How To Save For Parental Leave When You’re An Entrepreneur
After six years of side hustling, I resigned last summer to go full-time as an entrepreneur. Shortly after, we found out we were expecting our first child. Plot twist! Our dream of starting a family was finally coming true; however, we had a lot to figure out financially. Wanting to take three months off to be with our newborn, how would we fund maternity leave as new entrepreneurs? How would we plan for maternity leave? As I cuddle with my son while writing this, here’s how I budgeted for maternity leave and how to save for parental leave.
Press play to listen to the podcast episode where I share my pregnancy announcement and the maternity leave checklist for entrepreneurs I created to prepare for the arrival of my son. Listen on your favorite podcast player here.
This blog post is made possible by CIT Bank. All thoughts shared are my own.
How To Prepare Financially For Maternity Leave As An Entrepreneur
By the time I quit my job, I was already a few months pregnant, and the thought of having to save for maternity leave was daunting. As I figured out my new routine, I wondered how much I should save for parental leave. In other words, how would I cover my salary during maternity leave?
When working for an employer, you are eligible for partly or fully-funded benefits like health insurance and paid time off. But as an entrepreneur, you are responsible for everything – covering any leave you take, including parental leave. If this is something you want, you will have to save for it.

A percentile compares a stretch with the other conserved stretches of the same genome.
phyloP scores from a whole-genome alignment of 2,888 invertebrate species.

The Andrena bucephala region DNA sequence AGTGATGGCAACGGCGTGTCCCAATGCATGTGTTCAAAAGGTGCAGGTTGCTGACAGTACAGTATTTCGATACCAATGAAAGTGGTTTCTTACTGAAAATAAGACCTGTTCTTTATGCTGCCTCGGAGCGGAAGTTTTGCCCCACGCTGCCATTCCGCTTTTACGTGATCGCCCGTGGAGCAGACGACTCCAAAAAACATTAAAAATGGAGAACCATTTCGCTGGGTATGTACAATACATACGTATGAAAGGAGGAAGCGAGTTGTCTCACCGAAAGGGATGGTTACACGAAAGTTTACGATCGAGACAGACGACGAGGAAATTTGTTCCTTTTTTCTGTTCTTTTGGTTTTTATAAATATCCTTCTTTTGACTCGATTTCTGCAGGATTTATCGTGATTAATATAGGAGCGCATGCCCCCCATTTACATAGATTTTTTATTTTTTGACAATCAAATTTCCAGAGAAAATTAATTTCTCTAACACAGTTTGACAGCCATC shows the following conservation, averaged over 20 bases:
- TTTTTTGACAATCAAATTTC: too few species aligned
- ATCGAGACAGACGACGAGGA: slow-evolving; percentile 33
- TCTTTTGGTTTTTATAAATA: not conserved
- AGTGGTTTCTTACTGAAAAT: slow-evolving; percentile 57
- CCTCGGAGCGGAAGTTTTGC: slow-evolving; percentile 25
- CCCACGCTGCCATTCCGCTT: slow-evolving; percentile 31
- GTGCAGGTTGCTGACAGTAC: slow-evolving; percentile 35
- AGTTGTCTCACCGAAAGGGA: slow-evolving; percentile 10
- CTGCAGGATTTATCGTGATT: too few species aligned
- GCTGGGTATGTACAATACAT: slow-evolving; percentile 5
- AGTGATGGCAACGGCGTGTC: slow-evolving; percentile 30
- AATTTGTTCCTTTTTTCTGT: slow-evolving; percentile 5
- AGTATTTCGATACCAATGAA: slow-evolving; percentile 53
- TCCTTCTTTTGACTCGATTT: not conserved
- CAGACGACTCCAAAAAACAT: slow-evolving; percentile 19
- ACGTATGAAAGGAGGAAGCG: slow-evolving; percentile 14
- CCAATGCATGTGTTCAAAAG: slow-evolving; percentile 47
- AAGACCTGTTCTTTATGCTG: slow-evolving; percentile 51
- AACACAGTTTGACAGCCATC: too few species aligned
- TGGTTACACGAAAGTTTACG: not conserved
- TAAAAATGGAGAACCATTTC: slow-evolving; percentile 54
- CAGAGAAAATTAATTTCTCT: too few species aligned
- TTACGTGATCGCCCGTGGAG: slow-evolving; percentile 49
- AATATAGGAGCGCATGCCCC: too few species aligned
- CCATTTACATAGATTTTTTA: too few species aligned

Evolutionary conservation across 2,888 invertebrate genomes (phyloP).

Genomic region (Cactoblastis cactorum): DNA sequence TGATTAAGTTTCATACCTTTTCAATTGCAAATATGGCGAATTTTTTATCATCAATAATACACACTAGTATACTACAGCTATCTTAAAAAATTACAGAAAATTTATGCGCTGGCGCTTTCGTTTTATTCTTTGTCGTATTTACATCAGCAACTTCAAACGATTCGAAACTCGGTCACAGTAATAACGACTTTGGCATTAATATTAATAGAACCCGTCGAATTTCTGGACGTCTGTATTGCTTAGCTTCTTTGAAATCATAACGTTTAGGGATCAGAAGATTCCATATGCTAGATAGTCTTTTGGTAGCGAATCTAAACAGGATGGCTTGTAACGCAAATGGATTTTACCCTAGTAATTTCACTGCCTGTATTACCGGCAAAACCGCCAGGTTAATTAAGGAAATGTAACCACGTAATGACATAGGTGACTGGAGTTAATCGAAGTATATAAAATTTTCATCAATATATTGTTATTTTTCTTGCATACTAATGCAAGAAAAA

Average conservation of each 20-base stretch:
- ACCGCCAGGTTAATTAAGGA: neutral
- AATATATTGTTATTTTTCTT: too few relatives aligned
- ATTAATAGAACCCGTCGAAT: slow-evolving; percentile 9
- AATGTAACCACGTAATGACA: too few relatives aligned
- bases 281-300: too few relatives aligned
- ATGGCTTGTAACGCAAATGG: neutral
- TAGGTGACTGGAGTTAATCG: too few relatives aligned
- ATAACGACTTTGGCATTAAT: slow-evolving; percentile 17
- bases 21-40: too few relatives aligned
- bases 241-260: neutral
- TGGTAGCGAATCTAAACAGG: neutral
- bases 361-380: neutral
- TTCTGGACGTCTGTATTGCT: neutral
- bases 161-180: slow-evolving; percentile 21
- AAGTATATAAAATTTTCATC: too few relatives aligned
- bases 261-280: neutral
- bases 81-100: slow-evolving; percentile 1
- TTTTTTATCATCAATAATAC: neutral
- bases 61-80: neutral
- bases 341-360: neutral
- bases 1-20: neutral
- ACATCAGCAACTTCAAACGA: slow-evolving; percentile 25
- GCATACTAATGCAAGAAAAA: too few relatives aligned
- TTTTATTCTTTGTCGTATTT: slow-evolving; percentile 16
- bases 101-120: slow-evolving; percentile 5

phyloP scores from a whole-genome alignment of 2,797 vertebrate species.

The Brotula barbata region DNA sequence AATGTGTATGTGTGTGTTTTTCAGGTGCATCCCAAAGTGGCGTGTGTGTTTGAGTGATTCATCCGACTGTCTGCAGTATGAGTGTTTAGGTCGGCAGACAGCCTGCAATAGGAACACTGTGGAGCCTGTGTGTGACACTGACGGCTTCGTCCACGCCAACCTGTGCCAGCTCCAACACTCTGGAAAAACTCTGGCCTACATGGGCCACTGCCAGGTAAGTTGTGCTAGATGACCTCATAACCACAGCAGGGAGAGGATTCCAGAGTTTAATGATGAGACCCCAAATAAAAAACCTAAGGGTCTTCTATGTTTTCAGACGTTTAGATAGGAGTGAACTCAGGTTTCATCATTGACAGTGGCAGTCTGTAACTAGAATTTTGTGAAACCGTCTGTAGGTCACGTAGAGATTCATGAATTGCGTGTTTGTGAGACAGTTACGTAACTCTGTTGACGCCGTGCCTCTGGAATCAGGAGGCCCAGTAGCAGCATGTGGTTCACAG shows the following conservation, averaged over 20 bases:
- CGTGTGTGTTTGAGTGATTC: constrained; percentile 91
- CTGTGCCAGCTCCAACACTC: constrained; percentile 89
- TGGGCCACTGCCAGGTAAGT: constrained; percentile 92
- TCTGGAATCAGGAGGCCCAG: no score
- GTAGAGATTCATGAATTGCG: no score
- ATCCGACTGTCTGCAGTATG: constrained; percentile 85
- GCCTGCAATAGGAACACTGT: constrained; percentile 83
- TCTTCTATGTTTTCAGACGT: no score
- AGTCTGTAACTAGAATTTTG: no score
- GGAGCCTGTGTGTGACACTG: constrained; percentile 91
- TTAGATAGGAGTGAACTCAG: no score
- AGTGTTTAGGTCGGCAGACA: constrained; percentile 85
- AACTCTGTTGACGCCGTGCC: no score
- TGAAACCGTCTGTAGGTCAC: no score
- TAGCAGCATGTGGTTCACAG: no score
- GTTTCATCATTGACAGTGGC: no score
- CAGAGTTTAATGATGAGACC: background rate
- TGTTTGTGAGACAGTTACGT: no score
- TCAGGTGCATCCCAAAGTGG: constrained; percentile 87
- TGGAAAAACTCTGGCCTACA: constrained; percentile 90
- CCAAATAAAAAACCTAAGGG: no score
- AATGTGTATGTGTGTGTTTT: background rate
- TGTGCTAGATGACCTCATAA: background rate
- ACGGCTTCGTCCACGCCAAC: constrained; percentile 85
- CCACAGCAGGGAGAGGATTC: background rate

It also pained me knowing I walked away from 500+ hours of paid sick leave, which could have covered two months of paid leave with my baby. Nevertheless, corporate was in my rearview, and I was up for the challenge of figuring it out.
Like how I saved for big purchases or how I saved for my wedding, we started with our budget and created a savings goal.
1. Review household expenses
Jot down all your bills to determine how much you would have to cover per month if you took time off.
Having children is a major life event, so this was a great opportunity to review your finances, income, and expenses with your significant other. Even if one parent wanted to take time off and the other planned to continue working, this is still a good exercise.
Having an honest discussion about your finances means everyone has a say (which is very important), and hopefully, you’ll both be on the same page about what happens next.
Since you’re running a business, don’t forget to calculate your monthly business expenses as well.
2. Determine Length of Parental Leave
Knowing we wanted to take three months off, we multiplied our monthly household expenses by three – this became our new savings goal.
For example, if we spent $5,000 per month and wanted to take three months of parental leave, we would need to save $15,000. This $15,000 would cover all our bills, so we wouldn’t have to work during that time.
But how realistic would it be to save this amount of money from now until giving birth?
3. Set Savings Goal
If we had seven months until giving birth, we would divide $15,000 by seven (maybe six to be conservative), leaving us with a savings goal of $2,150 per month. Remember, the less time you have until your due date, the more you would have to save to reach your goal.
Next, is saving this amount of money per month feasible? If not, consider reducing your household expenses so you have less to save. Or increase your income to meet the demands of this short-term savings goal.
So, how much to budget for maternity leave?
Here’s the formula:
Step 1: Monthly household expenses x (# of months for parental leave) = Total amount needed for leave
Step 2: Total amount needed for leave / (# of months to save before giving birth*) = Parental leave savings goal per month
*Note: Your due date is only an estimate. You may give birth before or after your due date, and giving birth ahead of time may impact your ability to save.
4. Open New Bank Account